The flame was dying even before the start of 2022, but this year the SPAC craze officially crashed. Dozens of special-purpose acquisition companies are preparing to return billions of dollars to investors after failing to find something to buy, and several that did complete a purchase went bankrupt.
Apparently investors aren’t handing out blank checks anymore, and neither are regulators, with attacks coming on several fronts. The SEC and the Justice Department ramped up scrutiny of the industry’s deal-making for signs that sponsors or company officials broke rules in the rush to market, spooking investors.
On top of that, proposed rules sought to make sponsors disclose more information, deter rosy projections and increase the liability of banks that help finance SPACs.
Senator Elizabeth Warren, a Democrat from Massachusetts (Photo: Bloomberg)
Senator Elizabeth Warren pushed for tighter rules, too, calling the industry “rife with fraud, self-dealing, and inflated fees.”
Assets in funds touted as sustainable, environmentally friendly or socially conscious have ballooned over the past few years. The ESG label has been a marketing coup with many investors rushing at the chance to make money and feel good about it.
But in 2022, US regulators started asking some hard questions about what it really means for an investment to be “Green” or “ESG.” The SEC proposed new marketing regulations and started to sue firms over their disclosures. T
he regulator is also looking into whether managers of funds that are marketed as sustainable are trading away their right to vote on environmental, social and governance issues. Asset managers, led by BlackRock Inc., have cautioned that some of the SEC’s rule plans on labeling could backfire.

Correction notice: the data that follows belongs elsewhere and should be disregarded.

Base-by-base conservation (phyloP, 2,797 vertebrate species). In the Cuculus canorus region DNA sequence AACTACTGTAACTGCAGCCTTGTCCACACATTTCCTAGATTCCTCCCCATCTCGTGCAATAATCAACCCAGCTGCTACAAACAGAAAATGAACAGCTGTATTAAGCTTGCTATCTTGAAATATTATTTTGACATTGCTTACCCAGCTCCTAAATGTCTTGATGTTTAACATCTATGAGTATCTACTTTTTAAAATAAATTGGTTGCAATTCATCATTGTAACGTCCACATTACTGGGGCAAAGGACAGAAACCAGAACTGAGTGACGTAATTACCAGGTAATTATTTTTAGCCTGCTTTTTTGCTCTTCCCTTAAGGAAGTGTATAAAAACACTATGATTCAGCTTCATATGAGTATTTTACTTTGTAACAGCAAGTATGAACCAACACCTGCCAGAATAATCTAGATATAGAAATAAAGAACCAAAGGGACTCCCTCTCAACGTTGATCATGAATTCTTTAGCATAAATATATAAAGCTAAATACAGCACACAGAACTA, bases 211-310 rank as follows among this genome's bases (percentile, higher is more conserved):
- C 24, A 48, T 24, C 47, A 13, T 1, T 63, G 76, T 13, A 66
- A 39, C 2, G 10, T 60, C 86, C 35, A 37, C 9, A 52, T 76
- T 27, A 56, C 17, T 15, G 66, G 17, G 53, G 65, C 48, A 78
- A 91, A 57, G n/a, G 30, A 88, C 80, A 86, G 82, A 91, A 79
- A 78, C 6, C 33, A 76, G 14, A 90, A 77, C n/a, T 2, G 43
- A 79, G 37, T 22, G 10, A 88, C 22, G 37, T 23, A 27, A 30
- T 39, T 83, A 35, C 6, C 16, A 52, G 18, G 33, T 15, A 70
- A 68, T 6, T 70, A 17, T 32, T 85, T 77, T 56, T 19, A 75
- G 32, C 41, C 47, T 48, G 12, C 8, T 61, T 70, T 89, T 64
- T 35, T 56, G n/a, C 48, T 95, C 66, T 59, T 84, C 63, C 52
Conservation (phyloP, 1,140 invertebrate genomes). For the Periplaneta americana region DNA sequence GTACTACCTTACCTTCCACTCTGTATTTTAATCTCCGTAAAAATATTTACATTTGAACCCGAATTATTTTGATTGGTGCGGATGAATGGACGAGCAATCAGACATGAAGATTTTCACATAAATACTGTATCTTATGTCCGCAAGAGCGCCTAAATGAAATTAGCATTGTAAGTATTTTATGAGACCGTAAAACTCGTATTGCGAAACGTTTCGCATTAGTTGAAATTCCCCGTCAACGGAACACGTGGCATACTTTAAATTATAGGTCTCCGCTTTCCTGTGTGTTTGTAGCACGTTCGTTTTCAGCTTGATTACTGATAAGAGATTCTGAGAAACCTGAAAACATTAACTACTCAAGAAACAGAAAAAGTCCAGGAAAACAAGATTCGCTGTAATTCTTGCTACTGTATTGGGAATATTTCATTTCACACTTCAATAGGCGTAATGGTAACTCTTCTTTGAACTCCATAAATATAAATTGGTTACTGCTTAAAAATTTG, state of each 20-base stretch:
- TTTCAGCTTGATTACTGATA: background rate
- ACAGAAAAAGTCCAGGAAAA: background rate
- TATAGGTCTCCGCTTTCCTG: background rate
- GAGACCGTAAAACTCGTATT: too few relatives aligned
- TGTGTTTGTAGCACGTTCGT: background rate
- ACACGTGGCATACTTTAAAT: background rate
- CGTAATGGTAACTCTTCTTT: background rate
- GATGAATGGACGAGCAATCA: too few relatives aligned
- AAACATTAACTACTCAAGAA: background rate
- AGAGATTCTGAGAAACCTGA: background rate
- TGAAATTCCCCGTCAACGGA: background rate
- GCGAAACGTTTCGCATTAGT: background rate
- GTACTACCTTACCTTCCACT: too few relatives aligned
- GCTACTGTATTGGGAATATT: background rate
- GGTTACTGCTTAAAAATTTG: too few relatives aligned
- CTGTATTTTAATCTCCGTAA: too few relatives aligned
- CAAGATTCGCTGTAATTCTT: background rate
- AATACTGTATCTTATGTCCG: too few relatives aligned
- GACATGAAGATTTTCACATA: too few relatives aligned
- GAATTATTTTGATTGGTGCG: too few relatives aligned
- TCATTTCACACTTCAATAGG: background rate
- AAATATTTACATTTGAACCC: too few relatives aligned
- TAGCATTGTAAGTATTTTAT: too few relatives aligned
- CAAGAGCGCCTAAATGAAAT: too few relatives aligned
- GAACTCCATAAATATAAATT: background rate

Gary Gensler, chair of the U.S. Securities and Exchange Commission (Photo: Bloomberg)
SEC Chair Gary Gensler took aim at the business models of wholesale brokerage firms like Citadel Securities and Virtu Financial Inc. After he teased for more than a year that major rule changes were looming, the regulator this month proposed a suite of plans that could result in more trade orders being filled on stock exchanges, rather than by those firms and a handful of their competitors.
Currently many individual stock-trade orders are handled by the wholesale brokerage firms, which pay to process customer trades from firms such as Robinhood Markets Inc. through a practice known as payment for order flow. Backers of the current system say retail investors have never had it so good, and can trade without commissions because of those arrangements.
If FTX’s spectacular and sudden collapse was a boon to crypto skeptics, it was devastating to the industry as a whole. The face of the firm, co-founder Sam Bankman-Fried, had spent a significant amount of time in Washington and had successfully pitched himself as a responsible player in an industry filled with shadiness.
His indictment, arrest and extradition have been deeply embarrassing and problematic for lawmakers and regulators who spent time with him publicly and in private.
Sam Bankman-Fried, co-founder of FTX, departs from court in New York on Thursday, Dec. 22, 2022. (Photo: Bloomberg)
The industry is now under a microscope as Washington considers ways to crack down on abuses – likely with a heavier hand than it would have prior to FTX’s failure. The crisis gives ammo to regulators like the SEC’s Gensler, who have long argued for a more aggressive, enforcement-driven approach to the asset class.
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